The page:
Sunday, May 25, 2008

Searching for an answer

Autism center provides research, support for families living with autism

Prompted by his mom, 6-year-old Jonathan Milligan shares his favorite color, “yellow,” and his favorite fruit, “banana.”

Next to Jonathan is his identical twin brother, Canyon Milligan. More reluctant to talk, Canyon quietly whispers, “red.”

The Milligan brothers enjoy taking family walks, going to kindergarten and watching “Thomas and Friends” after school. On the surface, the Milligan boys seem like every other kindergartner. Jonathan and Canyon, however, have autism, a condition that affects their social interactions and ability to communicate with others.

After the twins’ diagnosis at the age of 3, the Milligans moved from Fulton to Columbia to take advantage of the city’s greater variety of services for children with autism, including MU’s Thompson Center for Autism and Neurodevelopmental Disorders.

Founded in 2005, the center offers services for the diagnosis and treatment of autism.

Until recently, the center’s services were scattered across various offices and clinics on campus. In February, the center consolidated most of its services at a single facility on Portland Street near Columbia Regional Hospital.

The facility, which will have its grand opening and ribbon-cutting on April 27, is sensitive to the needs of children with autism, with toys, clean lines and few decorations.

The center will also offer tours of its new facility when it hosts the Autism Intervention Conference for professionals and family members from March 30 to April 1.

One-stop shopping for autism-related services is a big help to families like the Milligans. Autistic children typically need to visit a variety

of specialists on a regular basis, including physical therapists, speech pathologists and neurologists.

Recent studies indicate that as many as one in 150 children develop an autism spectrum disorder, which can range from a relatively mild condition called Asperger’s syndrome to severe cases in which the individual has sharply limited ability to communicate and interact with people.

According to Janet Farmer, director of the Thompson Center, the rates of autism have been steadily increasing for the past decade, but experts aren’t sure why.

“We’re certain that genetics plays a role in autism, but the thing that we’re not certain is which genes,” Farmer said. “Like many conditions or diseases, there is probably not just one cause, but some interaction between genes and environment in order to produce the outcome of autism.”

Researchers at the Thompson Center hope their findings will lead to improved diagnosis and interventions for autism, but to families like the Milligans, the center provides services that supply immediate support. Doctors usually recognize autism when a child is 3 or 4. At this point, the goal for most families and doctors is to help children function in everyday life.

“Dressing Jonathan used to be a chore,” Jenny Milligan said. “Through therapy, we discovered that he hates long sleeves because he doesn’t like to push them up. Understanding little things like this makes life so much easier from day to day.”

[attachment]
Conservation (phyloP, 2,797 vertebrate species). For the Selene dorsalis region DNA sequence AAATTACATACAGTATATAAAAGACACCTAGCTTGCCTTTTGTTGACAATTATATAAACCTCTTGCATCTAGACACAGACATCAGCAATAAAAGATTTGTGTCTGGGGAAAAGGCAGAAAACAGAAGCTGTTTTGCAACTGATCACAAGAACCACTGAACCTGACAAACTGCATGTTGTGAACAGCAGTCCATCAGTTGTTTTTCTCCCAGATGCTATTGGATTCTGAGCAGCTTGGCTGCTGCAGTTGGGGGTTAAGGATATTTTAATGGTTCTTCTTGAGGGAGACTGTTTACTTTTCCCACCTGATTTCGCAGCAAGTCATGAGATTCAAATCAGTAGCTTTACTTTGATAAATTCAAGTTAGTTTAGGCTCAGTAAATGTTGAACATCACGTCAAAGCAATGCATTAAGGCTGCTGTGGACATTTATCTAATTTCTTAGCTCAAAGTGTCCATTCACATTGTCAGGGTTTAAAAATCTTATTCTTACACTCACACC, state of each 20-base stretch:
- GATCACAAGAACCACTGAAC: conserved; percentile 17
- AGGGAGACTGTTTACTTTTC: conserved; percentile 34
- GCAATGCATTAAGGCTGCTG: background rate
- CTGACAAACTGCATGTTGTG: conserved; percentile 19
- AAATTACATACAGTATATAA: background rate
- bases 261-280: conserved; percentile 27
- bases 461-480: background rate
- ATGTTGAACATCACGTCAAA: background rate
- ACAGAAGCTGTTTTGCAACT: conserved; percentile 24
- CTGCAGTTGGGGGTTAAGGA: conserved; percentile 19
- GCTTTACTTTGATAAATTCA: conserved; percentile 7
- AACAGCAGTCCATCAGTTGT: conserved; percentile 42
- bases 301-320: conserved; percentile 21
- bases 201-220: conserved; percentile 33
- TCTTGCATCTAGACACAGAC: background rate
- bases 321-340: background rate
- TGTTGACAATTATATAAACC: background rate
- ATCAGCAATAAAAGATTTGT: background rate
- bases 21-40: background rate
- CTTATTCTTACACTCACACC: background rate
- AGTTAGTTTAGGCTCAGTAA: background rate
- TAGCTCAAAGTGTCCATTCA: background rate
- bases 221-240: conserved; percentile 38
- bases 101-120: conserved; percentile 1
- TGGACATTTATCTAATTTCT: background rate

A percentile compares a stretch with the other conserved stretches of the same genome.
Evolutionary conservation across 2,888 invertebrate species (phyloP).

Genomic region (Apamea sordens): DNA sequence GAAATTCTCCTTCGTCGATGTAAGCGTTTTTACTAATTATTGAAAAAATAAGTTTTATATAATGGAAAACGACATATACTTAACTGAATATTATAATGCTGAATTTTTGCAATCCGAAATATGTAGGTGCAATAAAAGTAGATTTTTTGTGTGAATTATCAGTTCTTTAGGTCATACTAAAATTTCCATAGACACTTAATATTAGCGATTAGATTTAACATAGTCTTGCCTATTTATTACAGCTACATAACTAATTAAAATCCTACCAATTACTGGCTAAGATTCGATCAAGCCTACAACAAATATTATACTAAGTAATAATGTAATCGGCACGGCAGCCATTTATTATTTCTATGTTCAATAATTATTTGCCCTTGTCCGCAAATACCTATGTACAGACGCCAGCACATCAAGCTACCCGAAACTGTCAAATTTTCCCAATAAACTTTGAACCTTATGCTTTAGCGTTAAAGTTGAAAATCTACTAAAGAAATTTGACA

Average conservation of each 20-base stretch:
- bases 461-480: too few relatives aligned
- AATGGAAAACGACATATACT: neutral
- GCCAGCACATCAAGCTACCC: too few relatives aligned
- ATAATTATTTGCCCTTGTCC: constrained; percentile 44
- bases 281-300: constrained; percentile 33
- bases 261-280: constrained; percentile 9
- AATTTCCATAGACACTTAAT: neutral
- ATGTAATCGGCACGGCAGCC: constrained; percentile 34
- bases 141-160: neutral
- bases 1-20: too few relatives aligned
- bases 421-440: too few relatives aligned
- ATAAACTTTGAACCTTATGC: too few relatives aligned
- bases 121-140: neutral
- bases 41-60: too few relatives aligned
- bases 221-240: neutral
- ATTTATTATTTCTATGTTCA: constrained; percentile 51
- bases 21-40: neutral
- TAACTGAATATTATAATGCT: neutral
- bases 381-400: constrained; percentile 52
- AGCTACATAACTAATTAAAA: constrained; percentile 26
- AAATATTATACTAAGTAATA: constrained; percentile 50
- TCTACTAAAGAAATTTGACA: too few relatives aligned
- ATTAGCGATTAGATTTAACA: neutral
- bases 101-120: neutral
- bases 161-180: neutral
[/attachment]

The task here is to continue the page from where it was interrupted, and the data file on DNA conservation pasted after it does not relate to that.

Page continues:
For many families, one of the main goals is to prepare their children to enter kindergarten at a developmental level similar to other students in the classroom.

One way to get children ready is through classroom simulations. Children with autism participate in a “mock” classroom, where specialists can identify the best way to support their learning and development.

Children can also interact with other children and practice the structure of a typical day at the Robert G. Combs Language Preschool at MU, a morning preschool program for kids ages 3 to 5 with communication and language difficulties.

“It really helped the boys, in a therapy setting, before becoming socially active, before they hit kindergarten where they have to go through that,” Jenny Milligan said.

Now, they just spend one hour a school day with specialists, and the rest of the time in their regular classroom.

The center also hopes to create an environment where individuals affected by autism can meet other children and families going through the same challenges.

“My hope for the Thompson Center is that it becomes a resource for families,” Jenny Milligan said. “And I think it will be the Center that the parents can go to and meet with others for support.”

Eventually, the center plans to provide counseling for families and siblings of children with autism as well as other education and support group opportunities.

Research, interventions and support groups typically focus on young children.

Currently, there is little programming available for adolescents and teens with autism. Farmer said the center hopes to change that by working with advocates in the community to identify funding sources and “launch some new initiatives for young people with autism so they can be more a part of the community.”

Jenny Milligan’s hopes for the boys are simple.

“I hope that Jonathan and Canyon can find their niche in society and be able to function on their own,” Milligan said. “I want them to be happy with who they are.”

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